(A to G) Effect of decreasing hazard rate on reaction times, cortical power, and corticospinal coherence. Format as in Fig. 2.

Next, we investigated corticospinal coherence. Most previous studies using weak to medium force output have reported coherence primarily in the beta band, between 15 and 25 Hz (1215). Coherence at frequencies in the gamma band, between 30 and 80 Hz, has so far been described during maximal voluntary contractions or during slow movements (15). In our paradigm, beta-band coherence was present both before and during stimulus presentation (Fig. 1A). During visual stimulation but in the absence of changes in motor output, gamma-band coherence was strongly enhanced (Fig. 1, A and B; P < 0.05, nonparametric permutation test, corrected for multiple comparisons). The topography of beta-band coherence before stimulus onset was very similar to that of gamma-band coherence after stimulus onset (Fig. 1, C and D), which suggests that the same neuronal group or two spatially highly overlapping neuronal groups were involved. Obviously, subjects knew that they had to be ready to respond only when the stimulus was on. Beta-band coherence was present throughout the trial and was more pronounced before the onset of the visual stimulus; this finding suggests that it has a role in maintaining a steady-state force output, in agreement with earlier studies (1215). In contrast, corticospinal gamma-band coherence seemed to come into play when a movement signal was expected.

We thus compared time courses of the hazard rate and of corticospinal gamma-band coherence separately for the UP- and DOWN-schedules. Corticospinal gamma-band coherence showed rapid dynamics. In the UP-schedule, it increased over time after stimulus onset (Fig. 2, E and F) and in close correspondence with the hazard rate (r = 0.87, P < 0.0001, nonparametric randomization test). In the DOWN-schedule, gamma-band coherence first increased rapidly after stimulus onset and then fell to baseline values (Fig. 3, E and F), again in close correspondence with the hazard rate (r = 0.86, P < 0.0001). To test whether this effect is specific for the gamma band, we assessed the cross-correlation between the hazard rate and the time course of corticospinal coherence for all frequencies of the coherence spectrum. Indeed, a significant positive correlation was confined to frequencies between roughly 40 and 60 Hz for both the UP- and DOWN-schedules (Figs. 2G and 3G).

In addition to the long-range coherence of motor cortex with the spinal cord, local neuronal synchronization in motor cortex was also modulated by the task. Oscillatory motor cortical synchronization can be estimated from the power spectrum of MEG signals recorded over motor cortex. Motor cortical gamma-band power correlated positively with the hazard rate (UP: r = 0.54, P < 0.0001; DOWN: r = 0.61, P < 0.0001). In contrast, motor cortical beta-band power showed a negative correlation (UP: r = –0.89, P < 0.0001; DOWN: r = –0.62, P < 0.0001). The time course of power and the frequencywise correlation between hazard rate and power are shown in Fig. 2, B to D, for the UP-schedule, and in Fig. 3, B to D, for the DOWN-schedule.

Our results show that readiness to respond and corticospinal gamma-band coherence are tightly coupled. Dynamic modulations of the readiness to respond induce corresponding dynamic modulations of corticospinal gamma-band coherence and motor cortical gamma-band synchronization. Because readiness to respond was rising in the UP-schedule but falling in the DOWN-schedule, the parallel changes in power and coherence cannot be merely an effect of elapsing time. Furthermore, because visual stimulation and motor output (21) were indistinguishable between a given trial in the UP-schedule and a given trial in the DOWN-schedule, the observed effects must be ascribed to the implicitly learned hazard rates and thus constitute a purely cognitive modulation.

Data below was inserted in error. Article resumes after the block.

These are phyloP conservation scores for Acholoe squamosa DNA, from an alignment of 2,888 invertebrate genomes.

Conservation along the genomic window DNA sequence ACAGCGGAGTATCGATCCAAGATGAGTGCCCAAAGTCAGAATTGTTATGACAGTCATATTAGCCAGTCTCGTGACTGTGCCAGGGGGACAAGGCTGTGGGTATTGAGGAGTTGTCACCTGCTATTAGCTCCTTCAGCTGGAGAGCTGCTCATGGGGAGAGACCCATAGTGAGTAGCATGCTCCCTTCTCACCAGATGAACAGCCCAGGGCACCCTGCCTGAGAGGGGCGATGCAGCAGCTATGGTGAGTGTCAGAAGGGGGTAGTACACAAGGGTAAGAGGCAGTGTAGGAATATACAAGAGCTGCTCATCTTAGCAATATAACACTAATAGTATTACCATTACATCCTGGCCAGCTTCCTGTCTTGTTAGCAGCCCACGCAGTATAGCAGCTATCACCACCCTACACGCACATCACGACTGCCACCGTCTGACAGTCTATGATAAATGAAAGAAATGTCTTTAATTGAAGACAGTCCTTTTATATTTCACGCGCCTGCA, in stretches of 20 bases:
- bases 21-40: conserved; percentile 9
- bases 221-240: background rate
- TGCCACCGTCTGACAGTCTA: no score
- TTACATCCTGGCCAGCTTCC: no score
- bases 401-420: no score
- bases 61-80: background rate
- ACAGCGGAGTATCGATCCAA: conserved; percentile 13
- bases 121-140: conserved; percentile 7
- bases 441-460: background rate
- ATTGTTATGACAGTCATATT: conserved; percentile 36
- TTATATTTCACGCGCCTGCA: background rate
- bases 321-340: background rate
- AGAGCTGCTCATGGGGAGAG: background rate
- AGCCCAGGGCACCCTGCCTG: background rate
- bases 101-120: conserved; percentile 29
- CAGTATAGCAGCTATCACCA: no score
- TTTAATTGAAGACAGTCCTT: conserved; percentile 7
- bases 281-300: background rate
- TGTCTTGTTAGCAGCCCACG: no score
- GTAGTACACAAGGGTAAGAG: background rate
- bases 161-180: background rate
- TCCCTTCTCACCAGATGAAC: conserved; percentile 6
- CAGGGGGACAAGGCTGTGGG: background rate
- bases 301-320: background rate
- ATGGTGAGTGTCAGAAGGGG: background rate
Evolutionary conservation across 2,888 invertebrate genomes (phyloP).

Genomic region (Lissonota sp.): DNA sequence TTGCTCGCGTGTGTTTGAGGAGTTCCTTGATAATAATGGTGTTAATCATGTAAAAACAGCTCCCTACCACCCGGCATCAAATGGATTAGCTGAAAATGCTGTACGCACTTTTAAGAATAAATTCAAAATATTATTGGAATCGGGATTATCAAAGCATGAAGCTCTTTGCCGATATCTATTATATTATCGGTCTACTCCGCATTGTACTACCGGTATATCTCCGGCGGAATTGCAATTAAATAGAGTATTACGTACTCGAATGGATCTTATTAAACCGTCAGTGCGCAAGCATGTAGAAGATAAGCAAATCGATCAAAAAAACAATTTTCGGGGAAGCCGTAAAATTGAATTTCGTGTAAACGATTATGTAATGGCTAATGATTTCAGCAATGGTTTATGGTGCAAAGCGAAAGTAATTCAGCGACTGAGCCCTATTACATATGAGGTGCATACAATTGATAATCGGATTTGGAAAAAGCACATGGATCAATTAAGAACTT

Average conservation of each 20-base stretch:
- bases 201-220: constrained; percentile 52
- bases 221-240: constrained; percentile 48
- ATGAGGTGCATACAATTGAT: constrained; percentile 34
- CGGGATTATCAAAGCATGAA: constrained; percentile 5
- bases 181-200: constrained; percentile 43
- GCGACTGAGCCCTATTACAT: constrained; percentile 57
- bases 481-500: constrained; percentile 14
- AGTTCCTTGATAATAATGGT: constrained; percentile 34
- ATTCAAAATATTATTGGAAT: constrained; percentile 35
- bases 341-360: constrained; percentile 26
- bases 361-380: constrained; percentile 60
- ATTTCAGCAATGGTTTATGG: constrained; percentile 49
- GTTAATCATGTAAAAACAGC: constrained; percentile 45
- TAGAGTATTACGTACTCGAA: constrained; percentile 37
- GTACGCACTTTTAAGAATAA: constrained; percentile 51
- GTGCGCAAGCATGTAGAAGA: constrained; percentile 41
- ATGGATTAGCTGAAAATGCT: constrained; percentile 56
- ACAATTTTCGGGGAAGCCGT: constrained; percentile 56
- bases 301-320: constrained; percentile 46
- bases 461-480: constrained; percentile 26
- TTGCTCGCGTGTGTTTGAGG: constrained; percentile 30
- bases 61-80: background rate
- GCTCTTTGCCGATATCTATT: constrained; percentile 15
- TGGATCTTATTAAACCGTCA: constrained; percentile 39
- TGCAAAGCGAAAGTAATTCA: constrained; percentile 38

One concern is that the observed dynamics in corticospinal gamma-band coherence might be fully explained by the changes in local motor cortical gamma-band synchronization. Several earlier studies have found gamma-band power over different parts of the brain to predict shortened reaction times (22). The core of our hypothesis is, however, that coherence itself is a mechanism for effective corticospinal interaction, above and beyond local oscillatory neuronal synchronization. We therefore reanalyzed the dynamics of corticospinal coherence after eliminating trials until the average cortical power remained as constant as possible given the finite trial number. This left the magnitude and dynamics of gamma-band coherence essentially unaltered (20). Thus, the dynamics of corticospinal gamma-band coherence is not a mere consequence of the dynamics of local oscillatory synchronization, and the respective mechanisms appear at least partly independent. Previous studies have indeed revealed mechanisms that specifically modulate a neuron's tendency to phase-lock to rhythmic input (23) through a modulation of its ionic conductances.

Our results suggest a role for coherence in corticospinal interaction. Yet, in our paradigm, the corticospinal interaction was only one of the links in the chain from visual input to motor output. Coherence between different intervening areas might also contribute to the observed shortened reaction times during enhanced readiness to respond. Neuronal gamma-band coherence has been found in several other cases between distant neuronal groups along the visuomotor pathway (2429) and has been implicated in visuomotor interactions.

We would like to speculate about the implications if neuronal coherence were a general mechanism of neuronal communication. Coherence likely renders neuronal interactions not only effective but also selective for the coherent groups. Input to a target group that is incoherent with the excitability fluctuations in this target group will be less effective. Often many neurons converge on a common target, but at a given moment, only part of the input is effective in influencing the target neuron's output. Selective coherence is an ideal candidate mechanism for the regulation of the efficiency of input. It would at the same time increase the impact of input that is coherent with the target and decrease the impact of input that is not coherent with the target. In addition, feedback from the target group of neurons would also be more effective at the coherent input than at the noncoherent input, even if it were anatomically directed to both. Our results suggest that neuronal coherence can serve neuronal communication and can be dynamically modulated by cognitive demands.

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Materials and Methods

Figs. S1 to S8